China building 100 silos to ‘store missiles’ reveals expert
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The scientists at a military institute in China are developing hypersonic vehicle-mounted laser guns, according to a report in Newsweek. Chinese space experts at the Space Engineering University claim their laser guns will cut air resistance and enable their missiles to strike energy targets even faster than before by clearing a “teardrop-shaped” path for the missiles to travel through.
The Space Engineering University was absorbed by the People’s Liberation Army’s Strategic Support Force following Beijing’s military reforms introduced in 2015.
In practice, the laser guns will create air plasma, also known as a “hot core”, ahead of the hypersonic missiles.
This will mean that China’s missiles and military aircraft will travel at five times the speed of sound.
Research has concluded airflow control has been one of the most significant aerodynamic challenges facing designers of high-speed aircraft.
Air resistance creates a shock wave and increases drag and surface heating when aircraft approach the sound barrier.
The paper also added that the plasma released by the laser guns will manipulate the structure of the shock waves and then lead to a change in distribution of speed and pressure.
In turn, this will reduce drag and ensure the speed of missiles will be greatly increased.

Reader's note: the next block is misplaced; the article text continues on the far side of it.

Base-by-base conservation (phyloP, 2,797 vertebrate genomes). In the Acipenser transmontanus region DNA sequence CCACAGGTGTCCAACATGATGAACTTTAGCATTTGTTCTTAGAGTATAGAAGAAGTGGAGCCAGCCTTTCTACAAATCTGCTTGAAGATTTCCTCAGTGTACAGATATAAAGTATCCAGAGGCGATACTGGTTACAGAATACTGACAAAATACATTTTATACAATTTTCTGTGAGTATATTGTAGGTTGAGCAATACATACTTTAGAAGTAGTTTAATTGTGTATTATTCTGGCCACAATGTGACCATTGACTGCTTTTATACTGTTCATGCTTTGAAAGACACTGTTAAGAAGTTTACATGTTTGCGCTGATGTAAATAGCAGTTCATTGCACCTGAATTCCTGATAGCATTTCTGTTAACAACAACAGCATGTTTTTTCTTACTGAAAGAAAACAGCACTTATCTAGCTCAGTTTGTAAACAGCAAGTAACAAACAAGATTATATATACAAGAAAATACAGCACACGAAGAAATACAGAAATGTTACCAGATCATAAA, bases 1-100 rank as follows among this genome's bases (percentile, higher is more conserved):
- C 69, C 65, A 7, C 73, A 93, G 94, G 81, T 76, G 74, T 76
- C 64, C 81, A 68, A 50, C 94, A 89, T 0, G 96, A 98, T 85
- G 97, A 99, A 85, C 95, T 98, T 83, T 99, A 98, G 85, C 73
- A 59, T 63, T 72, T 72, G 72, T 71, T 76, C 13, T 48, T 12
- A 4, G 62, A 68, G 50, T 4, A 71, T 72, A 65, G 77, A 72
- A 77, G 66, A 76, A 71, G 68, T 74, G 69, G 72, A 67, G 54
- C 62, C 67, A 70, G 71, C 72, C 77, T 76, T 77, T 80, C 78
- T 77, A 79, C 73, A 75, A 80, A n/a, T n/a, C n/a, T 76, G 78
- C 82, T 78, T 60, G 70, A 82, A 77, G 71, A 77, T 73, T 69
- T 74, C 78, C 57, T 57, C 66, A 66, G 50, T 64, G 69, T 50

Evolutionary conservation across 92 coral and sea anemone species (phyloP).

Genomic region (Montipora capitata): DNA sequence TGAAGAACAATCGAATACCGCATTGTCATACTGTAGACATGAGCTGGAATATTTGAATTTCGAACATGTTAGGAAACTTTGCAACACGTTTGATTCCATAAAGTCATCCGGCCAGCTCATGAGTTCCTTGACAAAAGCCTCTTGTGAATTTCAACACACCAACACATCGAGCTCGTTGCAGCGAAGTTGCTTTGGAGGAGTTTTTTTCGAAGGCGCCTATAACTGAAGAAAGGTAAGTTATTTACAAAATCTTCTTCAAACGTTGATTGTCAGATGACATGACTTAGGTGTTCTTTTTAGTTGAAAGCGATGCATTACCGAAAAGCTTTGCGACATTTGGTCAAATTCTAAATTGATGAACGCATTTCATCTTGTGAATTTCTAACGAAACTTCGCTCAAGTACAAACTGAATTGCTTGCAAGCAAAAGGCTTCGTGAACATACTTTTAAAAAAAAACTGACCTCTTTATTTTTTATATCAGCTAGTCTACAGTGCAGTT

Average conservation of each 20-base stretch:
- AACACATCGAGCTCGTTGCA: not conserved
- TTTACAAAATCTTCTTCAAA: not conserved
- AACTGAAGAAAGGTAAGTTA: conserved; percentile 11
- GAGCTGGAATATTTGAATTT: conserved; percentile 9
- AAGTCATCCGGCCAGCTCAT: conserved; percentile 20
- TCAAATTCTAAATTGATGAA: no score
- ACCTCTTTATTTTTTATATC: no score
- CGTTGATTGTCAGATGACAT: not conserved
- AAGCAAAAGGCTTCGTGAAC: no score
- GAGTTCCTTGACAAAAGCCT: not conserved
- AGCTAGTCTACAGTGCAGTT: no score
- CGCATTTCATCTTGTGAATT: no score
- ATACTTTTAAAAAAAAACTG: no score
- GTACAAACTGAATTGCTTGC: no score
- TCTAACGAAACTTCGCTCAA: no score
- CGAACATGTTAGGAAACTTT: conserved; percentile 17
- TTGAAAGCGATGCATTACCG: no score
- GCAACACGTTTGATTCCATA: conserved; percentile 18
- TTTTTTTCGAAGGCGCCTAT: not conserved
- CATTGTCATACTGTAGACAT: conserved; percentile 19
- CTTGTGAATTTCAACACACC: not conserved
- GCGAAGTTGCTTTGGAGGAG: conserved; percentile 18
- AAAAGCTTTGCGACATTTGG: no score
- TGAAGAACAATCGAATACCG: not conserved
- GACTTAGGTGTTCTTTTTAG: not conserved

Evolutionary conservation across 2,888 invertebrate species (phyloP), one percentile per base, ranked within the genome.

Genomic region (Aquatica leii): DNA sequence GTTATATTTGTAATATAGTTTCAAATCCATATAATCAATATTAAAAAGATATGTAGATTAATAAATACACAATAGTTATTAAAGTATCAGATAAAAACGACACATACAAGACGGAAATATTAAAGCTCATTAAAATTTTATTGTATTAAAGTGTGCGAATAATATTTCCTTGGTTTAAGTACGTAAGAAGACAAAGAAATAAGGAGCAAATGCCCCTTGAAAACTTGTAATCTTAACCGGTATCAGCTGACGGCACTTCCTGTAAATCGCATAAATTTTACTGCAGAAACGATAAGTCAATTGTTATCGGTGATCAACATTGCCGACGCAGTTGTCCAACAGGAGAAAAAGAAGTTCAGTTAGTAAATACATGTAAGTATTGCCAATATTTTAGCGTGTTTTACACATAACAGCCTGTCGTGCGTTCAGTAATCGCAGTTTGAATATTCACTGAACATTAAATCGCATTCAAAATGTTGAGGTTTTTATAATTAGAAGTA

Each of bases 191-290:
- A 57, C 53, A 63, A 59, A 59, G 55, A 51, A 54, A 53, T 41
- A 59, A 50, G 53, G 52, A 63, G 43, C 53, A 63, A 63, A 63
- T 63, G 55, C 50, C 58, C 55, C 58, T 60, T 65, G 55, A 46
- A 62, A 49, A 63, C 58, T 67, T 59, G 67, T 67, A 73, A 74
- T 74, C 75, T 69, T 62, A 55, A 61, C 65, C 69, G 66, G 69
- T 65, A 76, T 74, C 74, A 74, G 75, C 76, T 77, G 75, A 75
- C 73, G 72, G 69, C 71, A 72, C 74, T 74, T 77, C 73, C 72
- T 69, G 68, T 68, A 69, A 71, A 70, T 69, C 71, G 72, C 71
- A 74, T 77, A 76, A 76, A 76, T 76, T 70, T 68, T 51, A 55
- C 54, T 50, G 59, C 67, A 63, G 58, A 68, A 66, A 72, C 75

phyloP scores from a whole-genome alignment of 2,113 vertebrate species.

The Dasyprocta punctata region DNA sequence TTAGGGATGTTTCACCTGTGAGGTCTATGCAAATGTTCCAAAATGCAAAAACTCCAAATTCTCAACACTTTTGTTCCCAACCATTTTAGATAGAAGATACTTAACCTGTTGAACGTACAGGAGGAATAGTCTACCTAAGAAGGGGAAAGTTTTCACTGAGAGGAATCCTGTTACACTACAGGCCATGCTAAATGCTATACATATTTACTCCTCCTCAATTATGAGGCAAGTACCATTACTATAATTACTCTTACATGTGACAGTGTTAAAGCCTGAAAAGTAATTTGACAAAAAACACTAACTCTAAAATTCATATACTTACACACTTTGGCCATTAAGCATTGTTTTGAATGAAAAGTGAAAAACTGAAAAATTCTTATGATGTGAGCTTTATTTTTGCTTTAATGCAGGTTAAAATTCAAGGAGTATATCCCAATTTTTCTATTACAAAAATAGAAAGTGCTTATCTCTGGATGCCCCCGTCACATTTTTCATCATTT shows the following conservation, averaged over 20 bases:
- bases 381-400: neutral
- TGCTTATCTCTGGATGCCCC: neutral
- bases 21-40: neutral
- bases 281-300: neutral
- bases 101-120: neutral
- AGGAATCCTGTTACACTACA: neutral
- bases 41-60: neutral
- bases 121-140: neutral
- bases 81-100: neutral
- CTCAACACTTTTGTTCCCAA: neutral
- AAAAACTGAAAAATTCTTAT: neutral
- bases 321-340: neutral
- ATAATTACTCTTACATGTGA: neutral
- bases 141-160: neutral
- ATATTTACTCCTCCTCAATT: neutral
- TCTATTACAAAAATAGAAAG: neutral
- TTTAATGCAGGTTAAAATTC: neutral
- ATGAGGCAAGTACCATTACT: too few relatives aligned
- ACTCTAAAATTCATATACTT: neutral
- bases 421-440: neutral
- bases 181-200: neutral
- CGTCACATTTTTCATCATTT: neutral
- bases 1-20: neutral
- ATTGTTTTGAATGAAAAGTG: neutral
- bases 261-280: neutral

Experts Shi Jilin and Wang Diankai from China’s State Key Laboratory of Laser Propulsion and Application claimed: “Laser plasma drag reduction technology is of great significance for hypersonic aircraft drag reduction and thermal insulation and improves aircraft performance.”
The South China Morning Post has reported that air resistance could be reduced by over 70 percent.
Shi and Wang also claimed the laser could see Chinese vehicles experience longer and more stable journeys.
But the paper notes that the new technology could also help reduce the potency of sonic booms.
The news comes as Beijing continues its race to have a “world class military” by 2050.
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However, America’s Congressional Research Service has published their own report on hypersonic weapons and claimed the US had a “heightened focus” on it following technological advancements made by Beijing and Moscow.
It added the US “has actively pursued the developments of hypersonic weapons – manoeuvering weapons that fly at speeds of at least Mach 5 – as part of its global strike programme since the early 2000s.”
But, the Congressional Research Service stated: “Most US hypersonic weapons programmes, in contrast to those in Russia and China, are not being designed for use with a nuclear warhead.”
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